Desperate to find a coach, any coach, who would look at Watson and agree to mold him into a football player, he called as many universities and junior colleges as possible. One by one they turned him away.
“They all thought I was crazy what I was trying to do,” Watson said. “I was 23 from England, never played football, didn’t know what a three point stance was, what a two point stance was, didn’t know how to put on pads. I didn’t know a thing about football. They were like ‘You are 23, you’re a basketball player, why are you trying to play football?’”
Watson’s exhaustive search finally ended in Mission Viejo, Calif., home of Saddleback Community College and head coach Mark McElroy.
A MAUL FEST
At the same time Watson was walking on to the Saddleback College campus, another player of similar size was looking for a fresh start. Kyle Long, younger brother of Rams defensive end Chris, was also looking for a chance to give football a try.
Serving as something of a house for vagabond athletes, McElroy gave Long and Watson an opportunity. Suddenly, McElroy had a pair of physically imposing players with miles and miles of untapped athletic ability.
“I can't imagine being the head coach at Saddleback Junior College when Menelik Watson and Kyle Long walked on to campus two years ago and said I'm here to play ball,” NFL Network analyst Mike Mayock said. “Pretty amazing that they were the two offensive tackles in junior college. Both of those kids are really talented, but underdeveloped and raw kids.”
Watson initially hoped to work as a defensive lineman since he was much lighter than his current 310 pounds and had good speed – he clocked a 4.7 40-yard dash around the time he first started playing football – but the defensive scheme didn’t quite fit his size and lack of skill.
To hear Long tell it, he was responsible for making Watson his bookend on the offensive line.
“He came in as a defensive end and I snuck a white jersey on to the field and I said ‘I am not going against you, you are playing right tackle,’” Long said, laughing.
It didn’t take long for Watson to embrace his new position and his new pal, who helped him understand the simplest concept of playing offensive tackle.
“We went out there and Kyle Long said ‘Listen, the quarterback is the basket, protect the basket,”’ Watson said. “It was just as simple as that. From that day it was OK. That was the main principle to protect the quarterback and then after that, you learn the techniques and that’s what happened with me.”
Watson adapted quickly as he carried his affection for learning in the classroom out on to the football field. He devoted himself to learning protections and techniques. Blessed with the footwork and hand speed learned from basketball and boxing, Watson burst on to the scene and immediately started overpowering opponents.
Long and Watson became Saddleback’s version of the Bash Brothers, the Fulton Reed and Dean Portman version from Mighty Ducks 2, not the Oakland A’s sluggers.
“It was a maul fest,” Watson said. “Defenses used to hate us. It was fun. Defensive ends used to hate us. They’d go to one side and get beat down by him (and vice versa). They quit. We were a high scoring team. I wish I’d get to play with him again. It was a lot of fun.”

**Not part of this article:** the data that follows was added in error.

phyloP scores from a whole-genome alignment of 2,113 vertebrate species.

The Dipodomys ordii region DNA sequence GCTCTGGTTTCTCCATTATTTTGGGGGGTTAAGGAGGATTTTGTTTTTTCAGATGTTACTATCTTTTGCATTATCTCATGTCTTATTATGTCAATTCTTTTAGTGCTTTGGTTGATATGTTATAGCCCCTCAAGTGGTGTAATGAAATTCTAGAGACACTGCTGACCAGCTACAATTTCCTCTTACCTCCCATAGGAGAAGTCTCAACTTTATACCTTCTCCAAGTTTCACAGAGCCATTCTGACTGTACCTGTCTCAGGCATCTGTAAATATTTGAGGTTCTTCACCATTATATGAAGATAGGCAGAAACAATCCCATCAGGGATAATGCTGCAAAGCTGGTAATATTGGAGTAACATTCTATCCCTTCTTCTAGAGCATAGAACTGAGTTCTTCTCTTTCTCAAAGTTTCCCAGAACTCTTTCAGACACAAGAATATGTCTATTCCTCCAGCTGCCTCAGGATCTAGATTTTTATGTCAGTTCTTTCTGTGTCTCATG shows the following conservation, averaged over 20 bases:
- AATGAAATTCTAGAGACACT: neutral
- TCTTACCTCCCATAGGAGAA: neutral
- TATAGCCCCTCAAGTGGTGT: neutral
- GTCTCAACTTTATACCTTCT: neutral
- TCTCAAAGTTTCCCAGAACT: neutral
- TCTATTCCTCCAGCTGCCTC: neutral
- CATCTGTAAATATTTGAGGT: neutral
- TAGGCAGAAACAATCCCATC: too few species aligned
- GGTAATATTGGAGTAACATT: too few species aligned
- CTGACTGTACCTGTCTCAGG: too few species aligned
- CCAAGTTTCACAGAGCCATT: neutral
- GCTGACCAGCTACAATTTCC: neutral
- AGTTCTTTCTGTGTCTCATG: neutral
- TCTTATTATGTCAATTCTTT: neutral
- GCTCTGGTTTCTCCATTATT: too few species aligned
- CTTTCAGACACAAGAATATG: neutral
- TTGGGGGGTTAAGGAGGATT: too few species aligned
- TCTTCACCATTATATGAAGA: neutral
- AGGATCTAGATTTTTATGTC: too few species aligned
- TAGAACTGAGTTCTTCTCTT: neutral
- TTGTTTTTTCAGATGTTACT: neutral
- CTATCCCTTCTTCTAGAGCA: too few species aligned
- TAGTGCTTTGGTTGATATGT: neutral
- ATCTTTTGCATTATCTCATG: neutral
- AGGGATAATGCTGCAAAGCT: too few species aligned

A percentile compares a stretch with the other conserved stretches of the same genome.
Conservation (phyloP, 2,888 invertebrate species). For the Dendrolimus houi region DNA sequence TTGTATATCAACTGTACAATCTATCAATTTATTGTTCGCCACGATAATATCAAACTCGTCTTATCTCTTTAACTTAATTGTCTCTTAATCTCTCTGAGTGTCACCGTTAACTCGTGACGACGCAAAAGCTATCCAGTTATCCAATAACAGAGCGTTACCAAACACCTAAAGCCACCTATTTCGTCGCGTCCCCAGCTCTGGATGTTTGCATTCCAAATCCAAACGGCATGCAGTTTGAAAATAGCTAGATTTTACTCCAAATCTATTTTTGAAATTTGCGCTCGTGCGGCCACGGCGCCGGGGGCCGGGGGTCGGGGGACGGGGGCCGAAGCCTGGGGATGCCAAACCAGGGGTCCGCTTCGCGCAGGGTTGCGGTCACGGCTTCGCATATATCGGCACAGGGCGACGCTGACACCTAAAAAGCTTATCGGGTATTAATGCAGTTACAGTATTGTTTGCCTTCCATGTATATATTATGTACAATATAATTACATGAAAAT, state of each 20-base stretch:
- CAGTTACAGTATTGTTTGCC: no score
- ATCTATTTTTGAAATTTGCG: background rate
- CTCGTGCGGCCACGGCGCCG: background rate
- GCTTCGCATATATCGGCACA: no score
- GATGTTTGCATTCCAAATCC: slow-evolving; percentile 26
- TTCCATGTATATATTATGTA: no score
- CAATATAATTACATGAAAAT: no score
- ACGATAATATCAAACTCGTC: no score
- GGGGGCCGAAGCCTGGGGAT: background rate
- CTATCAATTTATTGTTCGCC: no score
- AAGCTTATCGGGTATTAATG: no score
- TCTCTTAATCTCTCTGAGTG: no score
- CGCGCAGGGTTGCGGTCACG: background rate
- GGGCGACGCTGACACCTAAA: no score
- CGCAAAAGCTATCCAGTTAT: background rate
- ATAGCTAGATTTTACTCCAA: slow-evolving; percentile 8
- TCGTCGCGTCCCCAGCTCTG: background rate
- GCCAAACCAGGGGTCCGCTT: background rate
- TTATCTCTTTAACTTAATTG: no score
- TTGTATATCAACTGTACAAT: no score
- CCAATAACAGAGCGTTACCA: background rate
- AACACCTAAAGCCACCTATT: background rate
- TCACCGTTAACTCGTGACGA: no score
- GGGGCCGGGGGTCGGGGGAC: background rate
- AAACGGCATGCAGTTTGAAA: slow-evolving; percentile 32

A congenial and genuine sort, Watson comes off as a salt of the Earth type off the field but Long said his former tag team partner has a switch he can flip on the field that would make him a nightmare for anyone who did him wrong.
“I think we kind of rubbed off on each other a bit when we were there,” Long said. “We kind of fed off the energy that we had. He was a nasty dude. He’s a nice guy off the field but you don’t want to get caught in a dark alley with Melenik Watson.”
Just seven starts into his time at Saddleback, Watson had college football royalty coming to watch him on a regular basis. The scholarship offers rolled in with schools like Auburn, Oregon, Oklahoma, California and Florida State chasing.
Given the chance to face top-notch pass rushers such as Bjoern Werner in practice every day, Watson opted to become a Seminole.
Watson wasted no time making an impact in Tallahassee, quickly establishing himself as the Seminoles’ starting right tackle. He started 14 games for the ACC champions and helped them to a convincing Orange Bowl win against Northern Illinois.
Although he had a year of eligibility remaining, Watson figured now would be the best time to leave for the NFL so he can provide for his family. He knows he’s considered a raw prospect but believes he’s just scratching the surface of his potential.
At this week’s NFL Scouting Combine, Watson hopes to show teams he can play and also prove to them he’s ready and willing to devote himself to learning the game, a process he’s taken so seriously that he says he hasn’t been to a bar or club in the two years since he picked up the game.
While Watson hasn’t been mentioned as prominently as other tackle prospects, his is a name that’s likely to gain steam as the draft nears.
“He has first‑round talent,” Mayock said. “I know he's raw and undeveloped. But I get excited when I see a physical skill set as good as his. He looks like a natural left tackle to me.”
In training for the combine and the lead up to the draft, Watson has spent as much time working on learning protections, fronts and techniques as he has on the physical aspects like the 40-yard dash and bench press.
While working out at IMG Academy in Florida, Watson has been working with former Rams guard Tom Nütten. At the top of the list of priorities for Watson has been learning to work out of a three-point stance, something he didn’t do much of in college.
Nütten has also been showing Watson film of former Rams teammates and legendary left tackle Orlando Pace.
Watson said he enjoys watching many of the game’s greats to play the position, especially since he never watched the game before he started playing.
“That’s what I want to be,” Watson said. “One day I want to be a pioneer, I want to be someone who all the kids look up to and want to watch film of me and see what I did. That’s the goal I am aiming for.”
When all is said and done, there’s a strong chance Watson will become a first-round pick. It’s possible he might even be a Ram as they have an opening at right tackle.
Asked what he’d buy with his first NFL paycheck, the mature beyond his years Watson said nothing, noting that money is far from a focus in his relentless pursuits of athletic excellence.
The mere mention of a dream realized is enough to make Watson light up, enough to make him think back to the days of drinking ketchup and plotting a better life, a life where his example can some day stand out as one other kids can see and find hope of their own.
“I just felt as a kid growing up seeing those things I saw, I needed to do something positive,” Watson said. “There was a lot of negativity around and there was no point in me getting involved in anything negative. I’ll do something positive that will benefit everyone and just be a shining example that no matter where you come from, you can do something positive and do something big.”